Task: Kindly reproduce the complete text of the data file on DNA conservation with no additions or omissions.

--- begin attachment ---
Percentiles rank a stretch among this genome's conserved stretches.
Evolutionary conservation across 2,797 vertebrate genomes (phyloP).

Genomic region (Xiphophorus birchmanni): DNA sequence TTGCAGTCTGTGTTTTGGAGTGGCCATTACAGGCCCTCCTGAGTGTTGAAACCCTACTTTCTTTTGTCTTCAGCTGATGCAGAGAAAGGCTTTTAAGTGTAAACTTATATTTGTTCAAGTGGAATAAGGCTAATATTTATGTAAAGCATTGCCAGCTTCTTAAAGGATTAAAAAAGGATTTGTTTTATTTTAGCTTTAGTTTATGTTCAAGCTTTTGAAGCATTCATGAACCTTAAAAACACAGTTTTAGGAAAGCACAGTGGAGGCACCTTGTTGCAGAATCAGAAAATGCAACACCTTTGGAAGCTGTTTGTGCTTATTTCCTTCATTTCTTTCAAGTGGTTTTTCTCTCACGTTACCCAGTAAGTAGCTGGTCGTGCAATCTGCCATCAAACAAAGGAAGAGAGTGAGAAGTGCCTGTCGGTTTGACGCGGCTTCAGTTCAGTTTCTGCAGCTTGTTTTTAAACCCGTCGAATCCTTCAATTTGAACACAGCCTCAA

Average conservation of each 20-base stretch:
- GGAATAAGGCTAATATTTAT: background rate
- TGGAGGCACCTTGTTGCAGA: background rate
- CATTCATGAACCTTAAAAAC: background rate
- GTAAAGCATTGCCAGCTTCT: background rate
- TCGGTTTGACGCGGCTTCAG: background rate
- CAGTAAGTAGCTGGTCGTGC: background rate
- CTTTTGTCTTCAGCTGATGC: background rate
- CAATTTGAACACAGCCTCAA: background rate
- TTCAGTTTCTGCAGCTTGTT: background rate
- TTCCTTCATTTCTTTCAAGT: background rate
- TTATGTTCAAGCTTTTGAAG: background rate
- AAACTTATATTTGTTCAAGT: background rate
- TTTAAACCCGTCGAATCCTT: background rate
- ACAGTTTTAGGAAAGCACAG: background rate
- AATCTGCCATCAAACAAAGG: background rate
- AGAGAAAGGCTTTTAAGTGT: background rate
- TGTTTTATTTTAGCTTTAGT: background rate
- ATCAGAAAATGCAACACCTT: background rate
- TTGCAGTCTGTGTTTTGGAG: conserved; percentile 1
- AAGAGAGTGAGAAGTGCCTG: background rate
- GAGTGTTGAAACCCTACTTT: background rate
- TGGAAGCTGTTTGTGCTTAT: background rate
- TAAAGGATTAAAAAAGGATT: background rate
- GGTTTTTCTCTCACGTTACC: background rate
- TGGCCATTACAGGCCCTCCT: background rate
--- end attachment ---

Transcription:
Percentiles rank a stretch among this genome's conserved stretches.
Evolutionary conservation across 2,797 vertebrate genomes (phyloP).

Genomic region (Xiphophorus birchmanni): DNA sequence TTGCAGTCTGTGTTTTGGAGTGGCCATTACAGGCCCTCCTGAGTGTTGAAACCCTACTTTCTTTTGTCTTCAGCTGATGCAGAGAAAGGCTTTTAAGTGTAAACTTATATTTGTTCAAGTGGAATAAGGCTAATATTTATGTAAAGCATTGCCAGCTTCTTAAAGGATTAAAAAAGGATTTGTTTTATTTTAGCTTTAGTTTATGTTCAAGCTTTTGAAGCATTCATGAACCTTAAAAACACAGTTTTAGGAAAGCACAGTGGAGGCACCTTGTTGCAGAATCAGAAAATGCAACACCTTTGGAAGCTGTTTGTGCTTATTTCCTTCATTTCTTTCAAGTGGTTTTTCTCTCACGTTACCCAGTAAGTAGCTGGTCGTGCAATCTGCCATCAAACAAAGGAAGAGAGTGAGAAGTGCCTGTCGGTTTGACGCGGCTTCAGTTCAGTTTCTGCAGCTTGTTTTTAAACCCGTCGAATCCTTCAATTTGAACACAGCCTCAA

Average conservation of each 20-base stretch:
- GGAATAAGGCTAATATTTAT: background rate
- TGGAGGCACCTTGTTGCAGA: background rate
- CATTCATGAACCTTAAAAAC: background rate
- GTAAAGCATTGCCAGCTTCT: background rate
- TCGGTTTGACGCGGCTTCAG: background rate
- CAGTAAGTAGCTGGTCGTGC: background rate
- CTTTTGTCTTCAGCTGATGC: background rate
- CAATTTGAACACAGCCTCAA: background rate
- TTCAGTTTCTGCAGCTTGTT: background rate
- TTCCTTCATTTCTTTCAAGT: background rate
- TTATGTTCAAGCTTTTGAAG: background rate
- AAACTTATATTTGTTCAAGT: background rate
- TTTAAACCCGTCGAATCCTT: background rate
- ACAGTTTTAGGAAAGCACAG: background rate
- AATCTGCCATCAAACAAAGG: background rate
- AGAGAAAGGCTTTTAAGTGT: background rate
- TGTTTTATTTTAGCTTTAGT: background rate
- ATCAGAAAATGCAACACCTT: background rate
- TTGCAGTCTGTGTTTTGGAG: conserved; percentile 1
- AAGAGAGTGAGAAGTGCCTG: background rate
- GAGTGTTGAAACCCTACTTT: background rate
- TGGAAGCTGTTTGTGCTTAT: background rate
- TAAAGGATTAAAAAAGGATT: background rate
- GGTTTTTCTCTCACGTTACC: background rate
- TGGCCATTACAGGCCCTCCT: background rate